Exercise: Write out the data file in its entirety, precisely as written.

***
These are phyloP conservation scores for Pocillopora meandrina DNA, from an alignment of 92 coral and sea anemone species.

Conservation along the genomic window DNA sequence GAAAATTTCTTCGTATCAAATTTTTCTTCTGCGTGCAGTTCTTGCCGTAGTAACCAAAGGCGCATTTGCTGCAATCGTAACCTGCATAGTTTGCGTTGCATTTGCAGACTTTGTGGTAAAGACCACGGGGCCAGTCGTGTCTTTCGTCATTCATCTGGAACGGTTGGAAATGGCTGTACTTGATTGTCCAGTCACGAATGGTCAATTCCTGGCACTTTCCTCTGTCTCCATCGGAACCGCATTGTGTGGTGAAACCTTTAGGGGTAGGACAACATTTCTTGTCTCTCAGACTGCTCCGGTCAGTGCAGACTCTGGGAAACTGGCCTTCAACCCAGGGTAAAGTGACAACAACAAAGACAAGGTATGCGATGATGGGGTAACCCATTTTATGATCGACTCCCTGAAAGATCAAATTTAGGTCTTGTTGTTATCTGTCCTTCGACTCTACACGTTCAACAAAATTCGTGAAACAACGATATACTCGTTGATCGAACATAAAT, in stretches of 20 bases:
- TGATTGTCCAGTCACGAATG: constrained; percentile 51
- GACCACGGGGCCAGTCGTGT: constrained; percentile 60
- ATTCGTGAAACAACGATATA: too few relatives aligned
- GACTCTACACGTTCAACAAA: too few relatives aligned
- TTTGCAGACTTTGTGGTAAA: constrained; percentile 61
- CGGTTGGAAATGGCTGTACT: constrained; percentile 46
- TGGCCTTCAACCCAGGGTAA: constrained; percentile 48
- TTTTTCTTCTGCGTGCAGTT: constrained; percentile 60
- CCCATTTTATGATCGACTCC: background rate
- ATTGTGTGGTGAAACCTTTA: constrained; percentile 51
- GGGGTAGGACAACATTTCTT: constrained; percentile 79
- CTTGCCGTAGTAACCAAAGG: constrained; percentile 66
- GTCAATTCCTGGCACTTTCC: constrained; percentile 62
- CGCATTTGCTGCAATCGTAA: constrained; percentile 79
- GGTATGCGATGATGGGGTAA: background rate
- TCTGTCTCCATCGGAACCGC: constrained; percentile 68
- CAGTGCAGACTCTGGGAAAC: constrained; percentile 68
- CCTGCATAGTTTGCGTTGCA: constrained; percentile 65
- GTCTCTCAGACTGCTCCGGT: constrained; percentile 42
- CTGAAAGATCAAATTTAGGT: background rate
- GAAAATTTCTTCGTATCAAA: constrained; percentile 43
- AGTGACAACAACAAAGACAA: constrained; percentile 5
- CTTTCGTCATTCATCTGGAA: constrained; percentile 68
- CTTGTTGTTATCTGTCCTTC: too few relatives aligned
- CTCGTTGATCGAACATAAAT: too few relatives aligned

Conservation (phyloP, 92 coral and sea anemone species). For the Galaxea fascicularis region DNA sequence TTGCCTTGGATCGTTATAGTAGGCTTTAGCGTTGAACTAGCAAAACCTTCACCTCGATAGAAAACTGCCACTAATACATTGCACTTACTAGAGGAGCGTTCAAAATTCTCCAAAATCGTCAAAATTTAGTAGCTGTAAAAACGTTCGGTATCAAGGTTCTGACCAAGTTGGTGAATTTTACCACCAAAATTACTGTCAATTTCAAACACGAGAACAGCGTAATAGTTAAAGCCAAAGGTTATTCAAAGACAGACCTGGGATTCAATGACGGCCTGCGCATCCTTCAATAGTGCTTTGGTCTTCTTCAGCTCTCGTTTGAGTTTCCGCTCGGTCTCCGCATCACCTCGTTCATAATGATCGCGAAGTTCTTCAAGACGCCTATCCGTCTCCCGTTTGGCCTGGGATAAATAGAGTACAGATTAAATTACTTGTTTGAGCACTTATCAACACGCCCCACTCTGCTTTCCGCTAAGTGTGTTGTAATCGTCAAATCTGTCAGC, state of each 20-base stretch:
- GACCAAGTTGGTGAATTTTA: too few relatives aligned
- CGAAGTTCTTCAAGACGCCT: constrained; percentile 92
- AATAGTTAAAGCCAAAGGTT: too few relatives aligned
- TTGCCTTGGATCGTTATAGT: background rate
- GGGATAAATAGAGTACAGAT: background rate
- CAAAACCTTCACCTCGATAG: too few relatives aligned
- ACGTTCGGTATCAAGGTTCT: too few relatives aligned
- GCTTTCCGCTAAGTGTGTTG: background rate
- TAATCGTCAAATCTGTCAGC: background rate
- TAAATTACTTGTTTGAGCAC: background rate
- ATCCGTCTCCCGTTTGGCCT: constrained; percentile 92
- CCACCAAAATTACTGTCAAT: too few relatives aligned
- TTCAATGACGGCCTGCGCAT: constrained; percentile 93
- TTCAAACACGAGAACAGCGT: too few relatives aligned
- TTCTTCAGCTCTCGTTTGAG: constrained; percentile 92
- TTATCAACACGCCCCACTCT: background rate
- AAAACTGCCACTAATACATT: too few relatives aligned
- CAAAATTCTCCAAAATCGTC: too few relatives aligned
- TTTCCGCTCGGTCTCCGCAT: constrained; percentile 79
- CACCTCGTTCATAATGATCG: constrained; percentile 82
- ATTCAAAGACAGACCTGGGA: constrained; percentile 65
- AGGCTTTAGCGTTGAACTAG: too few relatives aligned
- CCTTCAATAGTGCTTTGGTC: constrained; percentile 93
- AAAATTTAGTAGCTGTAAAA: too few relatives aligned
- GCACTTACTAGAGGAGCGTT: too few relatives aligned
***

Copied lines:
These are phyloP conservation scores for Pocillopora meandrina DNA, from an alignment of 92 coral and sea anemone species.

Conservation along the genomic window DNA sequence GAAAATTTCTTCGTATCAAATTTTTCTTCTGCGTGCAGTTCTTGCCGTAGTAACCAAAGGCGCATTTGCTGCAATCGTAACCTGCATAGTTTGCGTTGCATTTGCAGACTTTGTGGTAAAGACCACGGGGCCAGTCGTGTCTTTCGTCATTCATCTGGAACGGTTGGAAATGGCTGTACTTGATTGTCCAGTCACGAATGGTCAATTCCTGGCACTTTCCTCTGTCTCCATCGGAACCGCATTGTGTGGTGAAACCTTTAGGGGTAGGACAACATTTCTTGTCTCTCAGACTGCTCCGGTCAGTGCAGACTCTGGGAAACTGGCCTTCAACCCAGGGTAAAGTGACAACAACAAAGACAAGGTATGCGATGATGGGGTAACCCATTTTATGATCGACTCCCTGAAAGATCAAATTTAGGTCTTGTTGTTATCTGTCCTTCGACTCTACACGTTCAACAAAATTCGTGAAACAACGATATACTCGTTGATCGAACATAAAT, in stretches of 20 bases:
- TGATTGTCCAGTCACGAATG: constrained; percentile 51
- GACCACGGGGCCAGTCGTGT: constrained; percentile 60
- ATTCGTGAAACAACGATATA: too few relatives aligned
- GACTCTACACGTTCAACAAA: too few relatives aligned
- TTTGCAGACTTTGTGGTAAA: constrained; percentile 61
- CGGTTGGAAATGGCTGTACT: constrained; percentile 46
- TGGCCTTCAACCCAGGGTAA: constrained; percentile 48
- TTTTTCTTCTGCGTGCAGTT: constrained; percentile 60
- CCCATTTTATGATCGACTCC: background rate
- ATTGTGTGGTGAAACCTTTA: constrained; percentile 51
- GGGGTAGGACAACATTTCTT: constrained; percentile 79
- CTTGCCGTAGTAACCAAAGG: constrained; percentile 66
- GTCAATTCCTGGCACTTTCC: constrained; percentile 62
- CGCATTTGCTGCAATCGTAA: constrained; percentile 79
- GGTATGCGATGATGGGGTAA: background rate
- TCTGTCTCCATCGGAACCGC: constrained; percentile 68
- CAGTGCAGACTCTGGGAAAC: constrained; percentile 68
- CCTGCATAGTTTGCGTTGCA: constrained; percentile 65
- GTCTCTCAGACTGCTCCGGT: constrained; percentile 42
- CTGAAAGATCAAATTTAGGT: background rate
- GAAAATTTCTTCGTATCAAA: constrained; percentile 43
- AGTGACAACAACAAAGACAA: constrained; percentile 5
- CTTTCGTCATTCATCTGGAA: constrained; percentile 68
- CTTGTTGTTATCTGTCCTTC: too few relatives aligned
- CTCGTTGATCGAACATAAAT: too few relatives aligned

Conservation (phyloP, 92 coral and sea anemone species). For the Galaxea fascicularis region DNA sequence TTGCCTTGGATCGTTATAGTAGGCTTTAGCGTTGAACTAGCAAAACCTTCACCTCGATAGAAAACTGCCACTAATACATTGCACTTACTAGAGGAGCGTTCAAAATTCTCCAAAATCGTCAAAATTTAGTAGCTGTAAAAACGTTCGGTATCAAGGTTCTGACCAAGTTGGTGAATTTTACCACCAAAATTACTGTCAATTTCAAACACGAGAACAGCGTAATAGTTAAAGCCAAAGGTTATTCAAAGACAGACCTGGGATTCAATGACGGCCTGCGCATCCTTCAATAGTGCTTTGGTCTTCTTCAGCTCTCGTTTGAGTTTCCGCTCGGTCTCCGCATCACCTCGTTCATAATGATCGCGAAGTTCTTCAAGACGCCTATCCGTCTCCCGTTTGGCCTGGGATAAATAGAGTACAGATTAAATTACTTGTTTGAGCACTTATCAACACGCCCCACTCTGCTTTCCGCTAAGTGTGTTGTAATCGTCAAATCTGTCAGC, state of each 20-base stretch:
- GACCAAGTTGGTGAATTTTA: too few relatives aligned
- CGAAGTTCTTCAAGACGCCT: constrained; percentile 92
- AATAGTTAAAGCCAAAGGTT: too few relatives aligned
- TTGCCTTGGATCGTTATAGT: background rate
- GGGATAAATAGAGTACAGAT: background rate
- CAAAACCTTCACCTCGATAG: too few relatives aligned
- ACGTTCGGTATCAAGGTTCT: too few relatives aligned
- GCTTTCCGCTAAGTGTGTTG: background rate
- TAATCGTCAAATCTGTCAGC: background rate
- TAAATTACTTGTTTGAGCAC: background rate
- ATCCGTCTCCCGTTTGGCCT: constrained; percentile 92
- CCACCAAAATTACTGTCAAT: too few relatives aligned
- TTCAATGACGGCCTGCGCAT: constrained; percentile 93
- TTCAAACACGAGAACAGCGT: too few relatives aligned
- TTCTTCAGCTCTCGTTTGAG: constrained; percentile 92
- TTATCAACACGCCCCACTCT: background rate
- AAAACTGCCACTAATACATT: too few relatives aligned
- CAAAATTCTCCAAAATCGTC: too few relatives aligned
- TTTCCGCTCGGTCTCCGCAT: constrained; percentile 79
- CACCTCGTTCATAATGATCG: constrained; percentile 82
- ATTCAAAGACAGACCTGGGA: constrained; percentile 65
- AGGCTTTAGCGTTGAACTAG: too few relatives aligned
- CCTTCAATAGTGCTTTGGTC: constrained; percentile 93
- AAAATTTAGTAGCTGTAAAA: too few relatives aligned
- GCACTTACTAGAGGAGCGTT: too few relatives aligned